Friday, August 22, 2008
I leave you this weekend with portraits of two special people who have been given special gifts. One, Igor Babailov, was born with an amazing artistic talent which he has used it to the fullest in his oil portraits of Popes, presidents, prime ministers, heads of corporations, sports figures, and more. The second person is Audrey Toguchi, the retired teacher from Honolulu whose gift from the Lord was the miraculous healing of a devastating and terminal lung cancer. I met Audrey last month in Honolulu and tell her story on these pages today.


I tell Igors fascinating story - his art, his journey to America, how he defines himself as an artist, the time he spent with Popes John Paul II and Benedict XVI this weekend on my radio show, Vatican Insider. As you know, the shows airs on Saturdays at 9:30 a.m. (ET) and again on Sundays at 4:30 p.m. (ET). If you do not get EWTN on a local station or on satellite radio, you can listen via computer: Go to, click RADIO, click LISTEN LIVE and do so at the above times.

On radio one must try to paint pictures with words. But when you have portraits as beautiful as those done by Igor, words can fail. So today I bring you photos of just a few of his recent paintings he has done over 700 portraits! The first one shows Igor in July 2006 showing Pope Benedict the sketch he had done of the pontiff during the weekly general audience when Igor was permitted to sit by himself, yet fairly close to Benedict. For some unknown reason, the photos of the two paintings that are rectangular did not show the bottom half of the painting: the one of Pope John Paul and the magnificent one of the sculpture of the Risen Christ. They are on Igor's website -

Here you see Igor as he paints the Holy Fathers portrait, which he has entitled The Way, The Truth and The Life. It was unveiled for the Pope at the apostolic nunciature in Washington, D.C. on his 81st birthday. He liked it so much that he brought it back to Rome with him on the plane even though I am sure Archbishop Pietro Sambi, the nuncio to the United States, would have preferred to keep it at the nunciature. The Pope personally thanked Igor, along with his wife Mary, last week at Castelgandolfo!

This is Igors portrait of John Paul II, entitled Believe. It hangs today in the St. Thomas Villanova parish hall in Castelgandolfo.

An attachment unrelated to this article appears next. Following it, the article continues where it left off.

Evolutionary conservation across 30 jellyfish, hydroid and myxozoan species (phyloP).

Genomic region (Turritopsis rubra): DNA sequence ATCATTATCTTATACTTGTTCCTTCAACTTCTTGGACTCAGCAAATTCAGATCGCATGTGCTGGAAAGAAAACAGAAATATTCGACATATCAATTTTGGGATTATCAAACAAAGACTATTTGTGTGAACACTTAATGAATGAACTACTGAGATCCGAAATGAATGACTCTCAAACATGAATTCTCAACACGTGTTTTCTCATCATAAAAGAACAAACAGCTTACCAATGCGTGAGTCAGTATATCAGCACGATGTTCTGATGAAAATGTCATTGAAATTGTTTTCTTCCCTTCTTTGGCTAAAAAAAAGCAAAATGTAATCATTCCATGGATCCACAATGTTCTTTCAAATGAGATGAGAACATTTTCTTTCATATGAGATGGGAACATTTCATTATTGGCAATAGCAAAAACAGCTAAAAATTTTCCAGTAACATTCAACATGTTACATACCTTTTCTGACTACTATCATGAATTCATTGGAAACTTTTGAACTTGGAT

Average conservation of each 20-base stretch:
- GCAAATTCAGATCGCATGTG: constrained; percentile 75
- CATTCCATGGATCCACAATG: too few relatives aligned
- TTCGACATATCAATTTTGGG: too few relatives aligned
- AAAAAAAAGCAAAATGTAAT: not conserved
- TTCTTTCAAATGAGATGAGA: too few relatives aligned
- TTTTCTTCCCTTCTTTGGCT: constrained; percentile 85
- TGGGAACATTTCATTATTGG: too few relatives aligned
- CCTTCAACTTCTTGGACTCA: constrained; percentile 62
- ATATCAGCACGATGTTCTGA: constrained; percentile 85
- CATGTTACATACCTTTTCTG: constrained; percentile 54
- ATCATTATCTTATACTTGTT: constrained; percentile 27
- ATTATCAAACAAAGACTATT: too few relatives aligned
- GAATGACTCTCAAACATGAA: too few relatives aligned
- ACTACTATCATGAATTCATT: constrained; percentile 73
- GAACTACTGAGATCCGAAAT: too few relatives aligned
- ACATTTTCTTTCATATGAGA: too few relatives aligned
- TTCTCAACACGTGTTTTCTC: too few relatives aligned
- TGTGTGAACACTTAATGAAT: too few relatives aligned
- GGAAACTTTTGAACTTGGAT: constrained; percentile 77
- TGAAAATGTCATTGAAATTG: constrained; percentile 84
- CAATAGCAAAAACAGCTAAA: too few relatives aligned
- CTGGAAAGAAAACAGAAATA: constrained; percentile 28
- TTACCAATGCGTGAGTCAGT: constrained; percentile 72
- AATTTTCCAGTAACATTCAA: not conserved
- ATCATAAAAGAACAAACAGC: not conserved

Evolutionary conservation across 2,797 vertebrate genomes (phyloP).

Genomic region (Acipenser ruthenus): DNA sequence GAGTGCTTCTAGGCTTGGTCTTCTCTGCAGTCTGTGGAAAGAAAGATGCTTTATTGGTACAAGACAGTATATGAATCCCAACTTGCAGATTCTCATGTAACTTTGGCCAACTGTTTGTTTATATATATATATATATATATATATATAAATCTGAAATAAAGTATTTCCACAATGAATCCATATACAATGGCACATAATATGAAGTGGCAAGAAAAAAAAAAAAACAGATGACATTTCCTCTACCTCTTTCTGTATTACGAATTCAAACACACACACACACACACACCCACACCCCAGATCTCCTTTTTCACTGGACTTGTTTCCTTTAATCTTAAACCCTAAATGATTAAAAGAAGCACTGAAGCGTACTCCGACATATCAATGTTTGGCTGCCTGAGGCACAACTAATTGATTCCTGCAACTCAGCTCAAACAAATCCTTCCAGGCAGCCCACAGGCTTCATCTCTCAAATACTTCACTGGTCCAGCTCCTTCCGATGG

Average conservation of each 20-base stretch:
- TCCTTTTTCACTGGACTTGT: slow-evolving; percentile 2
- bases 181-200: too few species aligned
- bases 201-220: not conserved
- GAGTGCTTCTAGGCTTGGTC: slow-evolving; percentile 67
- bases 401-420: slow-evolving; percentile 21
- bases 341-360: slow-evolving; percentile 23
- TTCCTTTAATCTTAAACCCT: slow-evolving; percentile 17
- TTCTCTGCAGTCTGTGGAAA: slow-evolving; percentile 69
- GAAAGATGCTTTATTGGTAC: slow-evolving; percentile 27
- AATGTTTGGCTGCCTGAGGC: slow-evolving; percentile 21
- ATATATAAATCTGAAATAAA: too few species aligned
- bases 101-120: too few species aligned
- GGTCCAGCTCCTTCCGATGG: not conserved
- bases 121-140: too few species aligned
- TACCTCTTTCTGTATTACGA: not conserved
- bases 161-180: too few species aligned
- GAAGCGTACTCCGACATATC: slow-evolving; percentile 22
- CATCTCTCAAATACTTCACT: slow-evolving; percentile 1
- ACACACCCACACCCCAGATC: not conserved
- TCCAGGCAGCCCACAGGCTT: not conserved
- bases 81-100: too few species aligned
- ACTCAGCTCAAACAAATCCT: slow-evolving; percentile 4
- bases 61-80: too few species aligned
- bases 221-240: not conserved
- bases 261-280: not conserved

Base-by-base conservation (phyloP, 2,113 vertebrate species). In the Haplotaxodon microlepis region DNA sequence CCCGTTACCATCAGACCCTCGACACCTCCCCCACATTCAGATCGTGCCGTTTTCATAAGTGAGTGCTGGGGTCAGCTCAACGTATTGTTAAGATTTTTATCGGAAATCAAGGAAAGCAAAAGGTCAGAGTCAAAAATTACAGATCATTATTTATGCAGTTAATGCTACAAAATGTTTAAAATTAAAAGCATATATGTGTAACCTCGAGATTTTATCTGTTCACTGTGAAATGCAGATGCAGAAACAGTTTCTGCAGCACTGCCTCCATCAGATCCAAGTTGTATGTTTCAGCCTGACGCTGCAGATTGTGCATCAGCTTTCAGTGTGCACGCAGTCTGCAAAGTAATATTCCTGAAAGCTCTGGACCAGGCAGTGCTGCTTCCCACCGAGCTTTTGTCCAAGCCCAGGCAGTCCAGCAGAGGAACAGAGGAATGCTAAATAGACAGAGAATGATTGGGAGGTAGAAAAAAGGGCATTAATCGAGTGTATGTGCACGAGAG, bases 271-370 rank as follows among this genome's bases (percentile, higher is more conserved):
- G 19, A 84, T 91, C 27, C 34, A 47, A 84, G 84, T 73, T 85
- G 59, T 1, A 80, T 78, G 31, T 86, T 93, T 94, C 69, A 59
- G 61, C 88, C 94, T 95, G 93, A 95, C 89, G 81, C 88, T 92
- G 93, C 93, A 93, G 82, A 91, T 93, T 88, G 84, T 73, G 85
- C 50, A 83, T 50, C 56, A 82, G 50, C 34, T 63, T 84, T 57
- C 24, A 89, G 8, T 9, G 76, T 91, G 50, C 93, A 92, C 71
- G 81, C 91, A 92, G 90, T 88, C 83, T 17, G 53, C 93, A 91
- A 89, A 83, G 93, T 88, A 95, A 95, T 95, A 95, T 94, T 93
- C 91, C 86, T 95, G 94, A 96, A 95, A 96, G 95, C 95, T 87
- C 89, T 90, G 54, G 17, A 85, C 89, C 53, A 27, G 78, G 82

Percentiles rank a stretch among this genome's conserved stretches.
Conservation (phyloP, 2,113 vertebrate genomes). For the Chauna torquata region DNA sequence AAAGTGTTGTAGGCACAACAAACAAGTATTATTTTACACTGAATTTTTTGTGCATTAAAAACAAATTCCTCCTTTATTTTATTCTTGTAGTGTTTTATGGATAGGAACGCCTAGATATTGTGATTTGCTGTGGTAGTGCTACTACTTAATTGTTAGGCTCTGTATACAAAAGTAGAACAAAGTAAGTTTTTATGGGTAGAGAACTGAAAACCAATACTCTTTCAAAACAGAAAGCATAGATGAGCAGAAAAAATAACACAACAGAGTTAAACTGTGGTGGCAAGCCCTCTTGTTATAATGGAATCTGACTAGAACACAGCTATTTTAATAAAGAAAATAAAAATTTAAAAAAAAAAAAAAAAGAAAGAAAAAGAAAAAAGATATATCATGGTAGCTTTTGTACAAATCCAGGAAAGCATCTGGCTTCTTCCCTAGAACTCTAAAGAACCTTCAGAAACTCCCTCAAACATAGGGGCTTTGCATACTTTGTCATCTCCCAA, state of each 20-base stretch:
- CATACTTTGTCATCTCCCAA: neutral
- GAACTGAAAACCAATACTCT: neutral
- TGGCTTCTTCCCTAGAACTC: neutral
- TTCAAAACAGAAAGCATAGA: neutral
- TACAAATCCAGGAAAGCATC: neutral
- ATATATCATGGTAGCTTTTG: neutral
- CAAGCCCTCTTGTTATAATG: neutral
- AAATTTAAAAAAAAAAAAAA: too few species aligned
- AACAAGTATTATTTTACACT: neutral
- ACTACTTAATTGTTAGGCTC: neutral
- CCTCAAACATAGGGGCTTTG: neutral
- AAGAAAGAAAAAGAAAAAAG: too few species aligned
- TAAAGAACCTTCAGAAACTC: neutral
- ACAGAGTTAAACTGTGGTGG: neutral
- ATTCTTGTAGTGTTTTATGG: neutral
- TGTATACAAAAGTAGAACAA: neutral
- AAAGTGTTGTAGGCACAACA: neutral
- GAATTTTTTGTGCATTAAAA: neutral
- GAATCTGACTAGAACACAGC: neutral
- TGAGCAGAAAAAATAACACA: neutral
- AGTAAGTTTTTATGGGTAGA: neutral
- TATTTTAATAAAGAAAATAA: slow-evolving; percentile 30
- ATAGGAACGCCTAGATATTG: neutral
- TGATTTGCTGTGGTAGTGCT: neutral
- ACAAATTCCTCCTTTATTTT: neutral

Mary and Igor Babailov at an audience with Pope John Paul.

A recent painting of a sculpture called VITA (Life) the Risen Christ


As I wrote yesterday, on July 3 the Vatican announced that a Hawaiian womans cure from terminal lung cancer was indeed considered miraculous and could be attributed to the intercession of Blessed Damien DeVeuster, a Sacred Hearts priest from Belgium who spent 10 years on the Hawaiian island of Oahu as a missionary before being sent to neighboring Molokai to take care of patients with leprosy. He cared for them for 13 years until his death in 1889 at the age of 40.

When the news was announced by Bishop Larry Silva of Honolulu, the faith community at St. Elizabeths Church in Aiea, Honolulu, rejoiced because the woman cured of cancer, Audrey Toguchi, was one of their very own parishioners. Another parishioner, my friend Linda, wrote me almost immediately after the news was published. She told me that Audrey is very devoted to Fr. Damien and has been all her life. She sees him as one who dedicated his whole life in a very sacrificial way to the Lord. It was very natural for her to pray to Damien when her cancer was diagnosed and its gravity made clear. Shes a happy person, of course, not just because of her healing but because it gives her the chance to tell people about Gods loving kindness and mercy through Blessed Damien. And, of course, shes our parishioner at St. Elizabeth for at least 25-30 years!

Linda gave me Audreys contact information and I called her almost the moment I got off the plane on Tuesday, July 29th. We agreed to meet at my hotel the following morning at 10. In the meantime I had to learn as much about her life and background, her health and her cure as I could, so I spent part of my first afternoon in magnificent Honolulu doing research. Over my first dinner in this beautiful city I read pages and pages of notes, and started to compose what I hoped would be a good radio interview. I wrote until I almost fell asleep in my chair, because by the time I went to bed I had been up for close to 24 hours, given the early hour of my flight to L.A: and Honolulu, and the three-hour time difference between the islands and the mainland.

A cradle Catholic and native of Honolulu, Audrey Toguchi retired in 1995 after 44 years as a teacher in public schools in Hawaii. She has been married to her husband Yukio for 50 years and they have raised two sons, Eric and Ivan. Yukio is not Catholic but enormously respects his wifes faith. The boys were raised in the Catholic Church. Audrey said she tried to teach her boys what she had been taught as a child and what she learned also from Damien: I had always been taught to turn to God in prayer in difficult moments. I taught our boys the same thing. If I put everything in Gods hands, things will be OK. After all, God made us and He knows us, and knows how to help us.

I felt truly honored Wednesday to be in the presence of such a lovely lady, a faith-filled, smiling, warm Catholic whom the Lord chose to greatly favor. After only a few minutes in her calm, joyful presence, I felt as if I had known her for a much longer time. Before I began the interview, I asked if I could take a few photos. I include three photos in this column today: one of Audrey on my balcony, another taken in the hotel lobby and a third with her husband Yukio, who very obviously adores his wife!